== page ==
• 02

    When ready to bake, preheat the oven to 375˚ F.  In a small bowl, melt the remaining 2 tablespoons of butter.  Mix in the remaining ½ tablespoon of sage and the bread crumbs; season with salt and pepper.  Toss well to combine.  Sprinkle the breadcrumb mixture over the sweet potato mixture.  Bake uncovered until golden brown and bubbling, 30-40 minutes.  (Cover loosely with foil earlier if breadcrumbs brown too quickly.)  Serve warm.

  • I want this now. Oh my.

  • This looks delicious and perfect for Thanksgiving! Thank you for sharing :-0

    This looks super amazing
    Just overnight me some please!


  • Kerwin


    I think I may try this one, but as I have plenty of rosemary, do you think that would work or be too over-powering? Also, while I love the baking recipes, I like the less-sweet stuff too. A nice change of pace. All too often I go “That looks great.” But I would weigh 400lbs in about a week. Good job Annie.

  • Ai

    I’ve never had sweet potatoes this way! I live in Japan, and we typically eat it cooked on hot pebbles. Just peel the skin and bite in :) But I might have to try this, it looks really yummy♥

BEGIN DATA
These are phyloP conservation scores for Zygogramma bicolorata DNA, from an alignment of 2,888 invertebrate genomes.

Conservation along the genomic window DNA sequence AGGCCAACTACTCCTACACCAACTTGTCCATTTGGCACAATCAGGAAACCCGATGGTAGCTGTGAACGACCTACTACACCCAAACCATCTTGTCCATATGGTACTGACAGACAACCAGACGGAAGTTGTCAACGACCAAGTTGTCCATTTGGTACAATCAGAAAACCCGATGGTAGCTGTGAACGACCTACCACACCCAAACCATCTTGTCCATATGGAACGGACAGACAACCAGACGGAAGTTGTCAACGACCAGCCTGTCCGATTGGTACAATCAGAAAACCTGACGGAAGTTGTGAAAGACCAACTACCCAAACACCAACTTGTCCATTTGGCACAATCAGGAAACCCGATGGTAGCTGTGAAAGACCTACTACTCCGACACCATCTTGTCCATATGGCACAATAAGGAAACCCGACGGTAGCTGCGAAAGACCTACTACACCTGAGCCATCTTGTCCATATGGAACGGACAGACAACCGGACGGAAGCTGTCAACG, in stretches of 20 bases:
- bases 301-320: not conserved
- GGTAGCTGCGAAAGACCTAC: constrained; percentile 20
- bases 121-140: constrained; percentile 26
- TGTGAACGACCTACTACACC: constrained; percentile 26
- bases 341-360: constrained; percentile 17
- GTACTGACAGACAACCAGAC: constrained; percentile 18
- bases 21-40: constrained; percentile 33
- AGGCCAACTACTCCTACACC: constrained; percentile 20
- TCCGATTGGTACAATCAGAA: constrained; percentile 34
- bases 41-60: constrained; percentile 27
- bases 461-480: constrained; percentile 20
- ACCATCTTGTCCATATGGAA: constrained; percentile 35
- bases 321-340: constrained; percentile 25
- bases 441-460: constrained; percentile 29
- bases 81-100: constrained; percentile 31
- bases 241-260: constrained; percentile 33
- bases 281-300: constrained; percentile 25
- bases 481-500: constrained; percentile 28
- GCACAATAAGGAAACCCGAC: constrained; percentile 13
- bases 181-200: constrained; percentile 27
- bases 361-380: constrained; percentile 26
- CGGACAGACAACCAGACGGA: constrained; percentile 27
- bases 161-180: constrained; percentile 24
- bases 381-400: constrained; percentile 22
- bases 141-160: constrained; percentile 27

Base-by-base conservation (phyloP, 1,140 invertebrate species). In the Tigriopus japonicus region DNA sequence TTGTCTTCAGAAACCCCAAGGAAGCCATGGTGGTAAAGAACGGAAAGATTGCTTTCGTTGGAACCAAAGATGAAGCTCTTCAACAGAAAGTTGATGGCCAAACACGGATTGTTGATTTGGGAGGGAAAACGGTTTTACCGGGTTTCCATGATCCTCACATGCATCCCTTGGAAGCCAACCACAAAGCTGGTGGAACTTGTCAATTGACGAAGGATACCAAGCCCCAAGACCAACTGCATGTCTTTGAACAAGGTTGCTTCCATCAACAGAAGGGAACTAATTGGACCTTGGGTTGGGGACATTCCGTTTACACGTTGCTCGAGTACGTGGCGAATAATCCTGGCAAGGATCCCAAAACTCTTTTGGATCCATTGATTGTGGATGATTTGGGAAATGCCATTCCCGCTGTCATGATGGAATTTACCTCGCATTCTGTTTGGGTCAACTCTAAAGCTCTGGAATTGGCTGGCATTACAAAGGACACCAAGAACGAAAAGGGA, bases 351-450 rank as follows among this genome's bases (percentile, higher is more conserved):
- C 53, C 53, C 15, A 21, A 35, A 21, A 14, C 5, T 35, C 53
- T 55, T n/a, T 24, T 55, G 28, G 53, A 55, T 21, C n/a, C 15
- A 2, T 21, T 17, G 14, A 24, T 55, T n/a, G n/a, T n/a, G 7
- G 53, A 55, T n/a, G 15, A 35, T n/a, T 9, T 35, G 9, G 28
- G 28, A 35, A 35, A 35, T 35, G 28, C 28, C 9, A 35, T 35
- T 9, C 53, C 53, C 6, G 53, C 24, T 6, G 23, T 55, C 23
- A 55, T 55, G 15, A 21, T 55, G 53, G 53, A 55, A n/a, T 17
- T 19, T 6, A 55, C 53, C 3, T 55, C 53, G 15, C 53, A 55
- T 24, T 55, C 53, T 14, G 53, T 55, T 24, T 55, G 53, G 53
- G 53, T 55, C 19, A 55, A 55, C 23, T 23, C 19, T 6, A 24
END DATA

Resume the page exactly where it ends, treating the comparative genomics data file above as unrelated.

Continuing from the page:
• Brandy

    Being from South Alabama, sweet potatoes are served frequently for meals here. I always put them on my plate, but I actually can’t stand them. Yeeck. My boys love them though, so I make sweet potatoes for them. I think I might try this recipe, maybe savory instead of syrup-y is the way to go. Aren’t sweet potatoes like the top best food for your body (anti-oxidants and such)?

  • These look delicious. I like sweet potatoes when they are savory, but not as much when the sweet side is played up.

  • HB

    I usually do a sweet potato casserole but it’s so sweet — almost like a dessert. Not that we mind :) but I will probably try this recipe for this year! Love that it can be prepped earlier too — planning to do lots more earlier this year! Thanks for pointing that out!